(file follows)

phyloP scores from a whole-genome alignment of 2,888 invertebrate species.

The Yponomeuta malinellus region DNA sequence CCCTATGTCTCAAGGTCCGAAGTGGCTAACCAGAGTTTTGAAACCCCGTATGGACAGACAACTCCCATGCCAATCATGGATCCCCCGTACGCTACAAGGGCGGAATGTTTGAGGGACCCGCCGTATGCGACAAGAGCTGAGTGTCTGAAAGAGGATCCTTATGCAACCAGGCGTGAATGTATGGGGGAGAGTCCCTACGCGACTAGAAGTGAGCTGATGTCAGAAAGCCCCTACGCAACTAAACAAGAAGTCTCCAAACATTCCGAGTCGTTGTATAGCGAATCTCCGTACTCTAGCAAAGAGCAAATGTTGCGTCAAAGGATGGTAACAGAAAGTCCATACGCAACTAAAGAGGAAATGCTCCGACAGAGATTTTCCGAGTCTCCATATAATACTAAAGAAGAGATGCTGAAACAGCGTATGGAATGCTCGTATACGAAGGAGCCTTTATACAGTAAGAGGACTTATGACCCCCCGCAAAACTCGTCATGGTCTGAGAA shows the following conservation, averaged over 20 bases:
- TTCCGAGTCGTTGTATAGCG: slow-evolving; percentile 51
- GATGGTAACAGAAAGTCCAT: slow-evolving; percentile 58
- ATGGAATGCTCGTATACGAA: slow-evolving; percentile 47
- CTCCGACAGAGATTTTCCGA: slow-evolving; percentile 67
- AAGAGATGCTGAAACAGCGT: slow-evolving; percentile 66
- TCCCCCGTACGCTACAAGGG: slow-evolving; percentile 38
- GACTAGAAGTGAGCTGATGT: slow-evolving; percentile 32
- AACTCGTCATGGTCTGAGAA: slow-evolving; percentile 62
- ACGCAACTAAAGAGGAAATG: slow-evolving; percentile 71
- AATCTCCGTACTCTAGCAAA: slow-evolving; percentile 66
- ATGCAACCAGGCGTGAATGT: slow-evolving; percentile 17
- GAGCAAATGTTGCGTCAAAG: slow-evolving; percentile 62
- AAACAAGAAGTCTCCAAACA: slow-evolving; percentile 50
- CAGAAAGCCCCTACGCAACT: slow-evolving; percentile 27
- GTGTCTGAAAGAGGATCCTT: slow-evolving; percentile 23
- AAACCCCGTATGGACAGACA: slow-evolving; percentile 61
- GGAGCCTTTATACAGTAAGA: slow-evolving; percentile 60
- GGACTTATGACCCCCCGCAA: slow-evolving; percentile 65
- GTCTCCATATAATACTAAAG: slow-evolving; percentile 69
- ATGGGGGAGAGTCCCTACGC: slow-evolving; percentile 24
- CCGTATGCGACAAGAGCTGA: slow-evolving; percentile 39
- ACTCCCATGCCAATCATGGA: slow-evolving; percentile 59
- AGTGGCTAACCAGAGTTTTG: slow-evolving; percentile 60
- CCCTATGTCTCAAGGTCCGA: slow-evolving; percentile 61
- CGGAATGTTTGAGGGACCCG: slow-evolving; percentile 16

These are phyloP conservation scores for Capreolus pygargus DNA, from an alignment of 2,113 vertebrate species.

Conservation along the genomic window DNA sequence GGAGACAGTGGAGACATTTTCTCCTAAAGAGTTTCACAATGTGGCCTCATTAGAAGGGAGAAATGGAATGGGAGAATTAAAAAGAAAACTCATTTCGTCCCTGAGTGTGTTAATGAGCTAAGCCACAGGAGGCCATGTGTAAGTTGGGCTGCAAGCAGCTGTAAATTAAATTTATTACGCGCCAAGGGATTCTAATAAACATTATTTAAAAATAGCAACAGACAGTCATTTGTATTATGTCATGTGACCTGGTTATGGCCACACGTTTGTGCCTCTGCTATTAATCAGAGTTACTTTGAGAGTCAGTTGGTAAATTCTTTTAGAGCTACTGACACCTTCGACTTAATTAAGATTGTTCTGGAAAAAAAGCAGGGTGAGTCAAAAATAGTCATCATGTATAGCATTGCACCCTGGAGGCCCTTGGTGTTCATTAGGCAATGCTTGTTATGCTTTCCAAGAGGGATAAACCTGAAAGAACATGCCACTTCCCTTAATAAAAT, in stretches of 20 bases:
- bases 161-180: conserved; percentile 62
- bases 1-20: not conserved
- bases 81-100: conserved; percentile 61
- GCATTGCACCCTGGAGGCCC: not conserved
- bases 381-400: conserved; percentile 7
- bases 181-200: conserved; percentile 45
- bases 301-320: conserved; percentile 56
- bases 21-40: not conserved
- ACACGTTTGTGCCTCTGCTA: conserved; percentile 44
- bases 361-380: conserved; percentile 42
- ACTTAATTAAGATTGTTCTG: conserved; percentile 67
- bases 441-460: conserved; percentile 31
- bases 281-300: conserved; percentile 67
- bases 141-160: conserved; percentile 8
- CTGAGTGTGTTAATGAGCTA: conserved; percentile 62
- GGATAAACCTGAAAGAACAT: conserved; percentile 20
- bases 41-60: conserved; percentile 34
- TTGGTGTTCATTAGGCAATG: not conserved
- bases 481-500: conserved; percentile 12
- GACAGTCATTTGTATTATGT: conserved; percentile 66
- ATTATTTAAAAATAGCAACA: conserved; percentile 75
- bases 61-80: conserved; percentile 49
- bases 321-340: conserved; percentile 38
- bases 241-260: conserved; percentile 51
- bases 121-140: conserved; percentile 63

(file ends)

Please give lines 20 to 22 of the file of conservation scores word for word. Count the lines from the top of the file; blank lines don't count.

- GGACTTATGACCCCCCGCAA: slow-evolving; percentile 65
- GTCTCCATATAATACTAAAG: slow-evolving; percentile 69
- ATGGGGGAGAGTCCCTACGC: slow-evolving; percentile 24